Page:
URI appoints first director of biotechnology programs
Todd McLeish, 401-874-7892
PROVIDENCE, R.I. -- August 22, 2005 -- The University of Rhode Island has appointed Gregory Paquette to the newly created position of director of biotechnology programs in the Department of Cell and Molecular Biology.
A resident of Middletown who joined the faculty at URI in 1982, Paquette also serves as director of clinical laboratory science programs and director of the Health Services laboratory.
“With the recent expansion of our academic programs in biotechnology, plans for construction of a $50 million Center for Biotechnology and Life Sciences, and growing partnerships with biotech companies in the region, I felt it was critical that we have a key faculty member serving as a point person for these projects,” said Jeff Seemann, dean of the College of the Environment and Life Sciences. “Greg has already been doing an excellent job serving unofficially in this capacity. He is committed to making these programs successful, and with his leadership we can look forward to even greater success in the future.”
Paquette’s responsibilities in his new role will include oversight of several new biotechnology programs at the University that have been developed between the College of the Environment and Life Sciences and the Feinstein College of Continuing Education. The undergraduate biotechnology manufacturing program, based at the Providence campus, was developed to support the rapidly emerging biopharmaceutical industry in the region.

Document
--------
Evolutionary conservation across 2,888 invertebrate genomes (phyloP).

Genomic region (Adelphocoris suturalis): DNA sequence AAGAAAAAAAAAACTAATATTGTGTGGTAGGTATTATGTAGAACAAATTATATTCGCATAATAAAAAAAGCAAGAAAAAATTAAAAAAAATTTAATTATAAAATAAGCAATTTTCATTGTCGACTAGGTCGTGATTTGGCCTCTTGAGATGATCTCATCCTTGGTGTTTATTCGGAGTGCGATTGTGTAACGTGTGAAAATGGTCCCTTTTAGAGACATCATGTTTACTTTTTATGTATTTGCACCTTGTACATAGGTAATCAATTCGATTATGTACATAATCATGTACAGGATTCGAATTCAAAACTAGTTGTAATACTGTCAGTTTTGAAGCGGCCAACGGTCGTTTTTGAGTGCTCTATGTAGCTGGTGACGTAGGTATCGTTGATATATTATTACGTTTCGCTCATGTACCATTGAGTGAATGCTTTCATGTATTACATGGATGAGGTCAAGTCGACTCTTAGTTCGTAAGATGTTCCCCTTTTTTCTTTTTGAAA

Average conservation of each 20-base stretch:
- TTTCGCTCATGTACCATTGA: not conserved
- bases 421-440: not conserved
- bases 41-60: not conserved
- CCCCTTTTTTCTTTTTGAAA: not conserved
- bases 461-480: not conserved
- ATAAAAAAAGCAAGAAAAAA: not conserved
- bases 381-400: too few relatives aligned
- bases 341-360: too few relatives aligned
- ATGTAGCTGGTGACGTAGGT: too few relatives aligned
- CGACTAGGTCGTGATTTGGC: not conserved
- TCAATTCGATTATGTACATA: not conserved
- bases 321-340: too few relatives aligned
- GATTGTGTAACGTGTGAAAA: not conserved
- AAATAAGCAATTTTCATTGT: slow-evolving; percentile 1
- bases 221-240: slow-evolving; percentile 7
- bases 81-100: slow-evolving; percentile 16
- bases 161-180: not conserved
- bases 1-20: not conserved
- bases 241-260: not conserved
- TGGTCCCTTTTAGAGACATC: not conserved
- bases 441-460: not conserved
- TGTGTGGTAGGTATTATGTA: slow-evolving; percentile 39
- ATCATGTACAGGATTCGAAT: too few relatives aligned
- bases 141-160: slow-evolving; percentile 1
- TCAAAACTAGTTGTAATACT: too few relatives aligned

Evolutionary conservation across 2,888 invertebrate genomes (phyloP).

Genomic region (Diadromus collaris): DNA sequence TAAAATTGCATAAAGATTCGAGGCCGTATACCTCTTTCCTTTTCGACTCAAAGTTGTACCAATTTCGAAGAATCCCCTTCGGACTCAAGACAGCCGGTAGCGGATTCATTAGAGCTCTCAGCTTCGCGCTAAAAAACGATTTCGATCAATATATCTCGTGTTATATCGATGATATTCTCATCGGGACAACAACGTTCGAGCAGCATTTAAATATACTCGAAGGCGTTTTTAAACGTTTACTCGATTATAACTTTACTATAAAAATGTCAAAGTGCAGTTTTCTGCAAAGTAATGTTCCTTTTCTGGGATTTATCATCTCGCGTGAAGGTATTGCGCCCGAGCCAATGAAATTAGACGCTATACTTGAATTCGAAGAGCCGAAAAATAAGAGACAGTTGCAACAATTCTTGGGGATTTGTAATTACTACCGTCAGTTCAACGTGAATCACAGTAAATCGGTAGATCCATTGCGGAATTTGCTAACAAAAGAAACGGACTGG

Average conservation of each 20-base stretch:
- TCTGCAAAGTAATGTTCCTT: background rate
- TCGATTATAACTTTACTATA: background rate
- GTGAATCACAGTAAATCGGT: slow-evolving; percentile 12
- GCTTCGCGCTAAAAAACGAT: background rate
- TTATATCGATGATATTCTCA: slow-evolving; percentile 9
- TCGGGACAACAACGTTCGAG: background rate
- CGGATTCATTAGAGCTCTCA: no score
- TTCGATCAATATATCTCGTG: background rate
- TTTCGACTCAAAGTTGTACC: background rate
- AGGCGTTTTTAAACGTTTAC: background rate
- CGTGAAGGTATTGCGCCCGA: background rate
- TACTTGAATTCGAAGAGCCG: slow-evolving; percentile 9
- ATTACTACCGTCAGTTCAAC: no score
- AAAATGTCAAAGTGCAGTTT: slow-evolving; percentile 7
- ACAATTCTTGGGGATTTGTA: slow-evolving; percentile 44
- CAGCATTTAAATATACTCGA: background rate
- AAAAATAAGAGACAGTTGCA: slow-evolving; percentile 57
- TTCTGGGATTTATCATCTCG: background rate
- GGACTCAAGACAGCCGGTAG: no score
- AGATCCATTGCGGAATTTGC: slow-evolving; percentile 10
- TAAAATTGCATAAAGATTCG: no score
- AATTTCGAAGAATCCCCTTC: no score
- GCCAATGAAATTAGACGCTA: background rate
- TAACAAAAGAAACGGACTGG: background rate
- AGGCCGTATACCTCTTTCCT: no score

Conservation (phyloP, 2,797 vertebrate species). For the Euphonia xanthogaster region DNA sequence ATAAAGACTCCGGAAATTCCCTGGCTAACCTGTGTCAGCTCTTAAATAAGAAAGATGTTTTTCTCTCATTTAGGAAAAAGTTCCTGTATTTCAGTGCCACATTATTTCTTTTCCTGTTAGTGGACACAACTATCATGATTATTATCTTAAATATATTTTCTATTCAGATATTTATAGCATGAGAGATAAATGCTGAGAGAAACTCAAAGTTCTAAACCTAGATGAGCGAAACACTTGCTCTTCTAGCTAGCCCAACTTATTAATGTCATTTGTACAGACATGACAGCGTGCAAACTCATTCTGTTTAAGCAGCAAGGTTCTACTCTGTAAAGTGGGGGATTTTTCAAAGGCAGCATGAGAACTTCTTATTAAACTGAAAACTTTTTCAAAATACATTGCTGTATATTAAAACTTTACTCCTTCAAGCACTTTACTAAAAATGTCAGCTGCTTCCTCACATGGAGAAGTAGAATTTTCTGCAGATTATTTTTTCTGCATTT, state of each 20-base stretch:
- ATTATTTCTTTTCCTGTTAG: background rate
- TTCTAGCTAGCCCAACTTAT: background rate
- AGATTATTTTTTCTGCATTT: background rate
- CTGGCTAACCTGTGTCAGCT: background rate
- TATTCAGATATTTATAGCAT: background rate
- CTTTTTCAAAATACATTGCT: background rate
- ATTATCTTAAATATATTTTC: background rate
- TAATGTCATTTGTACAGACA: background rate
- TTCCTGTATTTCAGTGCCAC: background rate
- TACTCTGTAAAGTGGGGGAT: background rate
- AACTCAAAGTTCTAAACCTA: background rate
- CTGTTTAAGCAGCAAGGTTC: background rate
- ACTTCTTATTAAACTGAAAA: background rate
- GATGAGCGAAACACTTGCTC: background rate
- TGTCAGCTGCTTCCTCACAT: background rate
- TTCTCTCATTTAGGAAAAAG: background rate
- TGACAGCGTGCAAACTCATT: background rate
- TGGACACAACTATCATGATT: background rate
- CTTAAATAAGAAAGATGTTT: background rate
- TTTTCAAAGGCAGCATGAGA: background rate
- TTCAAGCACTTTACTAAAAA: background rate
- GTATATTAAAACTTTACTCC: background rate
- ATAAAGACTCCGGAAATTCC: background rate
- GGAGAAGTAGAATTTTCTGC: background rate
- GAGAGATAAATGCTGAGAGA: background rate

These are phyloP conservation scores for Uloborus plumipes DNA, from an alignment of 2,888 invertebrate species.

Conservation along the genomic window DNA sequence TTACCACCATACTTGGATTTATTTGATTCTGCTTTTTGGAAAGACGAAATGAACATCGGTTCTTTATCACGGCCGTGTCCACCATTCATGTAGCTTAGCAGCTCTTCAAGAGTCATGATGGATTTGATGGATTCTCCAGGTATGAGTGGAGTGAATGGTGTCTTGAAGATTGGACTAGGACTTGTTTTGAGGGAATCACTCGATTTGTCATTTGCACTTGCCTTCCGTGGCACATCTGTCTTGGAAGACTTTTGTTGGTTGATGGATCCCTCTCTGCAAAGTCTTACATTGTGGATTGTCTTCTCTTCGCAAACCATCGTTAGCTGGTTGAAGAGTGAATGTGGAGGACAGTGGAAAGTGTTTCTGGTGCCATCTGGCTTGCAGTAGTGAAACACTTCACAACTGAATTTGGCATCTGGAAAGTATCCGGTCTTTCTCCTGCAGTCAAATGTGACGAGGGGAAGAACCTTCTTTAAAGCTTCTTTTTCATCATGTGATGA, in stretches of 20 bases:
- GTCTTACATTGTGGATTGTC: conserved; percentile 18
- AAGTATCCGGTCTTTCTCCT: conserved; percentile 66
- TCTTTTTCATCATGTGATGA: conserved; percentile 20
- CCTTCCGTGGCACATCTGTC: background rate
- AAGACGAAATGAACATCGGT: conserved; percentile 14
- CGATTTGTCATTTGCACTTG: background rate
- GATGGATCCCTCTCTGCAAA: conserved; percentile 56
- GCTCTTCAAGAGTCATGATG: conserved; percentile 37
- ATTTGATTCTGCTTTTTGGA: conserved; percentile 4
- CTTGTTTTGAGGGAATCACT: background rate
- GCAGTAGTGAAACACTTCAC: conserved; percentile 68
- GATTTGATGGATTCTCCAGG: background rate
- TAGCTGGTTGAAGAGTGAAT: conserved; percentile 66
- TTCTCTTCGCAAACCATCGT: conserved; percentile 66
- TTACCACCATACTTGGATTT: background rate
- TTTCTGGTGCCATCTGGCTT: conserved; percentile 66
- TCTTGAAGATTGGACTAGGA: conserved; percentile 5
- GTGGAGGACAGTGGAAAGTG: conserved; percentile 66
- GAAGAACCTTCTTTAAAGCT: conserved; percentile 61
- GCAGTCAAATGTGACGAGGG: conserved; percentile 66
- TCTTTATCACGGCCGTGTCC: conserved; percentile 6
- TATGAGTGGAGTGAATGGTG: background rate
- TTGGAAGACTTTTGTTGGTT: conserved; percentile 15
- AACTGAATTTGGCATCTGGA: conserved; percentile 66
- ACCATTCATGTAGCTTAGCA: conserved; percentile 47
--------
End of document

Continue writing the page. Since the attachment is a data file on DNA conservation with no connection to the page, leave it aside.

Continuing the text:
In addition, Paquette developed a biotechnology specialization in the master’s degree program in Clinical Laboratory Science. This three-year, part-time evening program at the Providence campus has graduated over 100 students since it’s inception, making it one of the largest graduate programs at URI.
Paquette has been instrumental in obtaining over $3 million in external support for developing new undergraduate and graduate biotechnology and clinical laboratory science programs, as well as for clinical research trials for a variety of experimental vaccines and antimicrobial agents.
He has authored or co-authored numerous scientific papers, abstracts, and presentations in the areas of biotechnology, clinical laboratory science, and infectious diseases. He has served in leadership roles in several professional organizations, including president of the Rhode Island Society of Medical Technology and the board of directors of the Clinical Laboratory Science Society of New England. He also serves on the board of Life.Edu, a non-profit biotechnology advocacy organization.